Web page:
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Nancy Elder, MD, Professor, Family Medicine
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Nancy Elder, MD, Professor, Family Medicine
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Publish Date: 07/03/14
Media Contact: Cedric Ricks, 513-558-4657
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HEALTH LINE: Understanding and Managing Chronic Pain

CINCINNATI—Acupuncture, exercise and massage and physical therapy are among the ways to deal with chronic pain that don't require narcotic painkillers, says Nancy Elder, MD, professor of family and community medicine at the University of Cincinnati.

"A lot of patients think, ‘Oh, I hurt a lot, I hurt a lot all the time, the doctor should give me OxyContin and Vicodin,’" says Elder. "I think the most important thing that doctors and patients need to know is there is much we can do to help patients with chronic pain outside of narcotics.

"That doesn’t mean narcotics aren't appropriate for some people in certain situations, but there are a whole lot of people that can get better without them," she adds.

Elder says more doctors must have initial conversations with patients to manage expectations in dealing with chronic pain.

"Part of it is understanding the natural course of chronic pain and some of it is understanding the difference between being cured and being able to ‘do what I want to do with pain that is manageable,’" says Elder.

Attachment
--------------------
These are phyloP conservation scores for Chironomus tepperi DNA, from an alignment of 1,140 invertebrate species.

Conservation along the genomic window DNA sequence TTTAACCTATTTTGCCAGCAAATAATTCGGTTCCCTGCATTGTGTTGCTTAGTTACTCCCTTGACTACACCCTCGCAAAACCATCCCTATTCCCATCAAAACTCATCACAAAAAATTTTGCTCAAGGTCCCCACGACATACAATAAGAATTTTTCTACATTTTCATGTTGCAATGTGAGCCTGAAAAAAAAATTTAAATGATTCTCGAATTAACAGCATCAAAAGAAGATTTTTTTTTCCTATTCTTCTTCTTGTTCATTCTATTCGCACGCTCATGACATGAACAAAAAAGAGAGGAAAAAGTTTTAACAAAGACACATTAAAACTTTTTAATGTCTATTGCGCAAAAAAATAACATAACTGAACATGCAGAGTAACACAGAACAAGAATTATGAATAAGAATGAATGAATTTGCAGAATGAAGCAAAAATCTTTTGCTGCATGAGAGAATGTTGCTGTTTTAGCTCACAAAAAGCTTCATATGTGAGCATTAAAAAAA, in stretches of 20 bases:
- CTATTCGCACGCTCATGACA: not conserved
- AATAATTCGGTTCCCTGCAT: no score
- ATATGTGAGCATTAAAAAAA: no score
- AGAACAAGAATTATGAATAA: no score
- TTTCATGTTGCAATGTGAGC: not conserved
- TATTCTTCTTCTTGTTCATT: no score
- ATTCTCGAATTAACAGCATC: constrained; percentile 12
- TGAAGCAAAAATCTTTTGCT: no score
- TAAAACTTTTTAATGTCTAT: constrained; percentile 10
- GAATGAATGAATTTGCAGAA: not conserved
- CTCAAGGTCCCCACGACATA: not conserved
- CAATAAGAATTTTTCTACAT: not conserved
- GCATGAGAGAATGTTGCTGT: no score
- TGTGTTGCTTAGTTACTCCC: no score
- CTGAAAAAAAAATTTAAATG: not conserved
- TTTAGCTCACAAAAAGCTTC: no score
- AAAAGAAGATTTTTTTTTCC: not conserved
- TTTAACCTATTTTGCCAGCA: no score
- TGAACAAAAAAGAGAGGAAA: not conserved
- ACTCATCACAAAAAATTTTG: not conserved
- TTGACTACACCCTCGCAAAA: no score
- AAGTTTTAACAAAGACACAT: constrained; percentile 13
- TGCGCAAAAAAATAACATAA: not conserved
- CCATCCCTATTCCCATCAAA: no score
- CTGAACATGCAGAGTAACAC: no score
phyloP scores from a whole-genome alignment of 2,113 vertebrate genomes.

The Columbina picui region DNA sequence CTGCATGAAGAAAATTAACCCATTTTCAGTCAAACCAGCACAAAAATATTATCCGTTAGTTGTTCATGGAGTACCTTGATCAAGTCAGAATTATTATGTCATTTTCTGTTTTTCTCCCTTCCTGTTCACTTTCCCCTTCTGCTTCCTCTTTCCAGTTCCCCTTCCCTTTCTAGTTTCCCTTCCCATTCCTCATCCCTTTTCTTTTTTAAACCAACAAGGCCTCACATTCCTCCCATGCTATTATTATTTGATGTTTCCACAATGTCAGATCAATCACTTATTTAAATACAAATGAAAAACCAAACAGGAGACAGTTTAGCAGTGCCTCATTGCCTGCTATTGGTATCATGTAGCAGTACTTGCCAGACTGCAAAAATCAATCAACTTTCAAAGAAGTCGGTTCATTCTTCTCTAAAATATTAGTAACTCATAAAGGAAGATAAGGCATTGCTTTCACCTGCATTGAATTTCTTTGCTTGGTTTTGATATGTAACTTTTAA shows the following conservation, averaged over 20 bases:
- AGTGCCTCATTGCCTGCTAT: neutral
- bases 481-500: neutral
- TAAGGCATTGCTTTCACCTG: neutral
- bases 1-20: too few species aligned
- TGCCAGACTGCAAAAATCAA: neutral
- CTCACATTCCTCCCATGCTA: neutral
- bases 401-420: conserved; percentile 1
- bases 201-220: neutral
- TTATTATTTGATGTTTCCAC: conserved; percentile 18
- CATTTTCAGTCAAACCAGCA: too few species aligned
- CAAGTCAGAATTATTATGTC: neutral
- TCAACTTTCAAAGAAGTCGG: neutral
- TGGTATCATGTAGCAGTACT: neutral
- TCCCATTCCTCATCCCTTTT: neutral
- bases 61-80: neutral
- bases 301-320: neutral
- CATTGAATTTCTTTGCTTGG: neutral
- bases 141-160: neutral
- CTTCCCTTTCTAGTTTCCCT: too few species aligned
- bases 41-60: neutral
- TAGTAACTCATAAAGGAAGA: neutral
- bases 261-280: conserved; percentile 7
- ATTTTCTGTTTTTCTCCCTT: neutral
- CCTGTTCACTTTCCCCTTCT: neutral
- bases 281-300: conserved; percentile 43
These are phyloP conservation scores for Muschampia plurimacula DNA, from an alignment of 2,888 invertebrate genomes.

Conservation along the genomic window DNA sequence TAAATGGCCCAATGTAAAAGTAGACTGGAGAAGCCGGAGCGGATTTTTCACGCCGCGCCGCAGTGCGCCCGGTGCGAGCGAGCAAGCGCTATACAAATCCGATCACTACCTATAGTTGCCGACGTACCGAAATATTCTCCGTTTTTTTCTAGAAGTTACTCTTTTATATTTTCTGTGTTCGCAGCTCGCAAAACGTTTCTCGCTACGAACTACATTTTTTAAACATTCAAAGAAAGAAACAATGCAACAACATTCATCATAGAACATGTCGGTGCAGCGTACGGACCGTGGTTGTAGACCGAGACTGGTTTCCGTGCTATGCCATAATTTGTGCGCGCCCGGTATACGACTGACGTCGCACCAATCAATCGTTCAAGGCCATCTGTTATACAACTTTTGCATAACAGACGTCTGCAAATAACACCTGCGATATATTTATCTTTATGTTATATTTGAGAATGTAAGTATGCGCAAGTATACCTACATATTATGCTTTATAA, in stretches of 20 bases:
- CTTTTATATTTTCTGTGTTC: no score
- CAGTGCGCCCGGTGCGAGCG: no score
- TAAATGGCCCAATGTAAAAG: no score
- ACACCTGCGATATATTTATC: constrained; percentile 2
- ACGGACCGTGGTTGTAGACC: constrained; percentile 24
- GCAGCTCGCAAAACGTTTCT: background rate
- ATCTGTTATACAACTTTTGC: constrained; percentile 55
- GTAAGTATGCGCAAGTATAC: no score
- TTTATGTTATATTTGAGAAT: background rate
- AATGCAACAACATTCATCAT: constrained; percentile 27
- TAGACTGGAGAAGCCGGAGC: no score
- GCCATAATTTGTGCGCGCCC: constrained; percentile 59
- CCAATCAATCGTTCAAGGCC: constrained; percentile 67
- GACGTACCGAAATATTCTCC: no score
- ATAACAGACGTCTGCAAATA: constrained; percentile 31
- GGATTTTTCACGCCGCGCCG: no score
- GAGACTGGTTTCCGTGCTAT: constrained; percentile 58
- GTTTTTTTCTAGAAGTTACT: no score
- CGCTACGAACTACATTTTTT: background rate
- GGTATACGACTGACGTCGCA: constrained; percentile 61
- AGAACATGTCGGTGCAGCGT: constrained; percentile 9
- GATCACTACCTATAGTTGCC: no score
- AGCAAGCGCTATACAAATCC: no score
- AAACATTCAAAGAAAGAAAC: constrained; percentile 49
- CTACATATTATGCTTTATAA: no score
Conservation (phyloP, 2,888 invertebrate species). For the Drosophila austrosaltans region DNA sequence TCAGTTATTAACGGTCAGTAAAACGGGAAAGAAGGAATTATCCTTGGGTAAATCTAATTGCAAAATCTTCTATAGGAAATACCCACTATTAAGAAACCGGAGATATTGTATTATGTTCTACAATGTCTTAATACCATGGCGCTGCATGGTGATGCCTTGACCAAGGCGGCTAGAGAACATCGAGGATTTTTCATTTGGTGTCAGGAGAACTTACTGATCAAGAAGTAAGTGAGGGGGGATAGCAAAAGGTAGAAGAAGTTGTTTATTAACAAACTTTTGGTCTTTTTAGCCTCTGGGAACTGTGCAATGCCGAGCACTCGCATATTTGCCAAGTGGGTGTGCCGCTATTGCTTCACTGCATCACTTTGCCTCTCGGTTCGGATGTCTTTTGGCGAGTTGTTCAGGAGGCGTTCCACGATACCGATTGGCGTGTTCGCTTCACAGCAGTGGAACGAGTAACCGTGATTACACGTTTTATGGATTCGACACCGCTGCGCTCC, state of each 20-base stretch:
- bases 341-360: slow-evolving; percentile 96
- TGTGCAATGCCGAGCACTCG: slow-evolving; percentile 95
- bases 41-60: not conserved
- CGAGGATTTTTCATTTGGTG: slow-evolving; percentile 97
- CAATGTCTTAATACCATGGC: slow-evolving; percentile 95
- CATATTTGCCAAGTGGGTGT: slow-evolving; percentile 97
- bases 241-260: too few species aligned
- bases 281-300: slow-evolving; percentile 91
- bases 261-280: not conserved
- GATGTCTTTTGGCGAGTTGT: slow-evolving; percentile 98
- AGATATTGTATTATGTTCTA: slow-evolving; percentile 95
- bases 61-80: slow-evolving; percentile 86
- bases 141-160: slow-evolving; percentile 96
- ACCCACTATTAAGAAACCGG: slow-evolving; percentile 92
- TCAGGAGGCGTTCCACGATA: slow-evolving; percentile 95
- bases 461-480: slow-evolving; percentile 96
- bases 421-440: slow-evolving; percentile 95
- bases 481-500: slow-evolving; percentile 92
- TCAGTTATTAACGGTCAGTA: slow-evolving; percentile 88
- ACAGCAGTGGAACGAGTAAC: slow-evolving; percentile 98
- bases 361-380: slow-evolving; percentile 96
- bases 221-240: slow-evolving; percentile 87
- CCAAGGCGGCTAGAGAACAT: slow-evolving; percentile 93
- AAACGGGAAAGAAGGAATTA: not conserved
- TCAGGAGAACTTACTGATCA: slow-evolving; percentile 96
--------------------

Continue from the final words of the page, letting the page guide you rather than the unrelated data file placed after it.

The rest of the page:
"I may not be able to cure somebody of their chronic pain, but I can make them feel a whole lot better and help them do more of the activities they want to do."

Elder says whenever possible, physicians should involve a multimodality team that may include specialists in physical therapy, massage therapy, acupuncture and chiropractic treatment to address chronic pain. Acupuncture may relieve pain caused by conditions such as fibromyalgia, osteoarthritis and back injuries.

Exercise under a doctor's supervision can improve energy levels and mood and relieve chronic pain, while chiropractic treatment may work well in treating certain types of lower back pain, says Elder. Addressing behavioral/mental health is also important when dealing with chronic pain.

"Pain can worsen depression and depression may make chronic pain worse," says Elder.

There are also surgical possibilities and nerve injections that address some types of chronic pain so collaborations with anesthesiologists are also important, says Elder.

"There are medicines besides narcotics to help chronic pain such as antidepressants; even if you are not depressed, they can help," says Elder.

Medicines that were originally developed for epilepsy may have a benefit in chronic pain. Depending on the type of pain, there are even some cardiac medications that are very helpful, explains Elder. "A lot of other medicines from various areas of medicine have also been found to help with chronic pain," she says. "We call them adjuvant medications because they aren’t painkillers, but they work to help decrease chronic pain.

"People with chronic pain, both doctors and patients, need to think outside of the opioid/narcotic pain box," Elder says.



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